It refers to pain around teeth or around the jaw.
Dental (tooth) infection, decay, injury, or loss of a tooth is the most
common causes of dental pain. Pain may also occur after an extraction
(tooth is pulled out). Pain sometimes originates from other areas and
radiates to the jaw, thus appearing to be tooth pain.
Dental cavities- The most common cause of a toothache is a dental
cavity. Dental cavities (caries) are holes in the two outer layers of a
tooth called the enamel and the dentin. Small shallow cavities may not
cause pain and may be unnoticed by the patient. The larger deeper
cavities can collect food debris. The inner living pulp of the affected
tooth can become irritated by bacterial toxins or by foods that are
cold, hot, sour, or sweet-causing toothache.
Gum disease- The second most common cause of toothache is gum disease.
Gum disease refers to inflammation of the soft tissue (gingiva) and
abnormal loss of bone that surrounds the teeth and holds them in place.
Gum diseases include gum bleeding without pain. Pain is a symptom of
more advanced gum disease as the loss of bone around the teeth leads to
the formation of gum pockets.
Tooth root sensitivity- The roots are the lower 2/3 of the teeth that
are normally buried in bone. The bacterial toxins dissolve the bone
around the roots and cause the gum and the bone to recede, exposing the
roots. The exposed roots can become sensitive to cold, hot, and sour
foods. The sensitivities may be so severe that the patient avoids any
cold or sour foods.
Cracked tooth syndrome- it refer to the toothache caused by tooth
fracture. . Biting on the area of tooth fracture can cause severe sharp
pains. These fractures are usually due to chewing or biting hard
objects such as hard candies, pencils, nuts, etc.
Temporo- mandibular joint syndrome- Diseases of the temporo-mandibular
joint(s) can cause pain, usually in front of one or both ears. The TMJ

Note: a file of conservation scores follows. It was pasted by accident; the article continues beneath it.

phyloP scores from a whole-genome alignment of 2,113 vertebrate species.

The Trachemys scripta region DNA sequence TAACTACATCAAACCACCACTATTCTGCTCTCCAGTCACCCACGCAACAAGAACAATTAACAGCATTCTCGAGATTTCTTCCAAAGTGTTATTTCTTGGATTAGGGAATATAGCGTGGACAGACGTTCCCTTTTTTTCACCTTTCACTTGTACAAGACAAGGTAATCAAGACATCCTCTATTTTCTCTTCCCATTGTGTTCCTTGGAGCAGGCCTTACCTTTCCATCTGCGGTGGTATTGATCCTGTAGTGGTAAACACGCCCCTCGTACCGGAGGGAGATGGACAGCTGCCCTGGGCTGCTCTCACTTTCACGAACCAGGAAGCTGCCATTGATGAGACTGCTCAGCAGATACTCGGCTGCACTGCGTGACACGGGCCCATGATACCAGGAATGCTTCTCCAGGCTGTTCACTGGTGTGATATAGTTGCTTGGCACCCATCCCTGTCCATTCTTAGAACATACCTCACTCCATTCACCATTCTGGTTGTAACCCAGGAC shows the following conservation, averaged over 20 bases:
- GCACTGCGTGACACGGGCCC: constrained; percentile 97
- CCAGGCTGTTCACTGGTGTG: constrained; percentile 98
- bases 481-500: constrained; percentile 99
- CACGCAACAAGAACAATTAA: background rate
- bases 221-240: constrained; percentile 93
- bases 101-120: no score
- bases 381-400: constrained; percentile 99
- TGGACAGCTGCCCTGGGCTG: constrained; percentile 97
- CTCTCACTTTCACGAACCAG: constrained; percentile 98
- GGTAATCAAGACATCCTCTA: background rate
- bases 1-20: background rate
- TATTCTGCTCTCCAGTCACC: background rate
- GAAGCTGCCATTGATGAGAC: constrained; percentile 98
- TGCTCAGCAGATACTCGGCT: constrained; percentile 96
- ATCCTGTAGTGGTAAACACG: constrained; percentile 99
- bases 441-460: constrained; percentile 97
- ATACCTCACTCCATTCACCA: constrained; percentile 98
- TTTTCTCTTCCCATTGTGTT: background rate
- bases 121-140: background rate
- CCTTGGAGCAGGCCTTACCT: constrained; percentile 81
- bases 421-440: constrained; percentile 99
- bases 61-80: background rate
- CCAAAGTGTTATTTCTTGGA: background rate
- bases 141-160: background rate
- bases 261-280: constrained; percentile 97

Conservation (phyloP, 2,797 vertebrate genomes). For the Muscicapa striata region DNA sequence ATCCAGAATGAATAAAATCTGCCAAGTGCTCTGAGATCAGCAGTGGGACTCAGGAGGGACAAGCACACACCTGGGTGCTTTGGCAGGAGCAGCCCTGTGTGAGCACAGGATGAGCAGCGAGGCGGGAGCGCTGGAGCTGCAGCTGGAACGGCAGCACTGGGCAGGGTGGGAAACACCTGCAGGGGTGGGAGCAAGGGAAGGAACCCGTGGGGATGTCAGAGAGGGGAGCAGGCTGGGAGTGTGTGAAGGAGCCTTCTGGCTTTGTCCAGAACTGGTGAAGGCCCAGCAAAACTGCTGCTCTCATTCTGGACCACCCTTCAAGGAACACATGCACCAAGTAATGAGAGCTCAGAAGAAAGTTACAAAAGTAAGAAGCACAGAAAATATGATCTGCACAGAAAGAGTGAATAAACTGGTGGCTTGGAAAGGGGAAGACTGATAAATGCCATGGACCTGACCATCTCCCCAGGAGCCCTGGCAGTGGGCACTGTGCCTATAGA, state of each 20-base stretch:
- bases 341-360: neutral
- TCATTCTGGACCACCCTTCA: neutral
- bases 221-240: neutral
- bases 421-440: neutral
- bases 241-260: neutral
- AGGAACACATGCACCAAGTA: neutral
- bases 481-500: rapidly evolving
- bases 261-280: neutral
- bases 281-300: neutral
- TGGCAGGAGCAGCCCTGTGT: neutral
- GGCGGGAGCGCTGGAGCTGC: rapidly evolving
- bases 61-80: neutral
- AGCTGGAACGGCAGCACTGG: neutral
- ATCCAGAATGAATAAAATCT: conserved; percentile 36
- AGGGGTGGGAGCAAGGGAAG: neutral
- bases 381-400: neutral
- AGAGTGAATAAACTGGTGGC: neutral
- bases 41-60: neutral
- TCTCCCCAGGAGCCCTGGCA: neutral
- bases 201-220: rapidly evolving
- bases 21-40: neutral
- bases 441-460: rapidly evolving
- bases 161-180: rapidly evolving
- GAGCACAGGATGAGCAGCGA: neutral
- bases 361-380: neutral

hinges the lower jaw (mandible) to the skull. Pain in the
temporo-mandibular joint(s) can be caused by acute trauma (such as a
blow to the face), inflammatory or degenerative arthritis, or by the
mandible being pushed back towards the ears whenever the patient chews
or swallows. Sometimes, muscles around the TMJ used for chewing can go
into spasm, causing head and neck pain and difficulty opening mouth
normally. These muscle spasms are aggravated by chewing or by life
"stress," which cause the patients to clench their teeth and further
tighten these muscles. Temporary muscle spasms can also be caused by
dental injections that are used to deliver local anesthetic for dental
work or by the trauma of extracting impacted wisdom teeth.
Impaction and eruption
Toothache and jaw pain are common complaints. There may be severe pain
to pressure, or to hot or cold stimuli. The pain may persist for longer
than 15 seconds after the stimulus is removed. As the area of
inflammation increases, the pain becomes more severe. It may radiate to
the cheek, the ear, or the jaw. Other signs and symptoms that may lead
you to seek care include the following:
Pain with chewing
Hot or cold sensitivity
Bleeding or discharge from around a tooth or gums
Swelling around a tooth or swelling of your jaw
Injury or trauma to the area
These signs and symptoms may sometimes be associated with dental decay
or gum disease (periodontal disease). Dental decay or an area of
redness around the tooth's gum line may point to the source of pain. If
you tap an infected tooth, it may make the pain more intense. This sign
may point to the problem tooth even if the tooth appears normal.
A toothache needs to be differentiated from other sources of pain in
the face. Sinusitis, ear or throat pain, or an injury to the
temporomandibular joint (TMJ) that attaches the jaw to the skull may be
confused with toothache. Pain from a deeper structure (called referred
pain) may be passed along the nerve and be felt in the jaw or tooth.
Medical history and physical examination-
X- ray of tooth and jaw.
ECG- when cause is something other than dental and jaw problem.
Medication to get relief from pain.
To prevent tooth decay, use good oral hygiene. A low sugar diet is
recommended along with regular flossing, brushing with fluoride
toothpaste, and regular professional cleaning. Sealants and fluoride
applications by the dentist are important for preventing tooth decay.
Role of homoeopathy-
Homoeopathic medicines will help in treating acute phases of toothaches
as well as in reducing the recurrent attacks of toothache. The medicine is
selected on the basis of the cause and symptoms presented by
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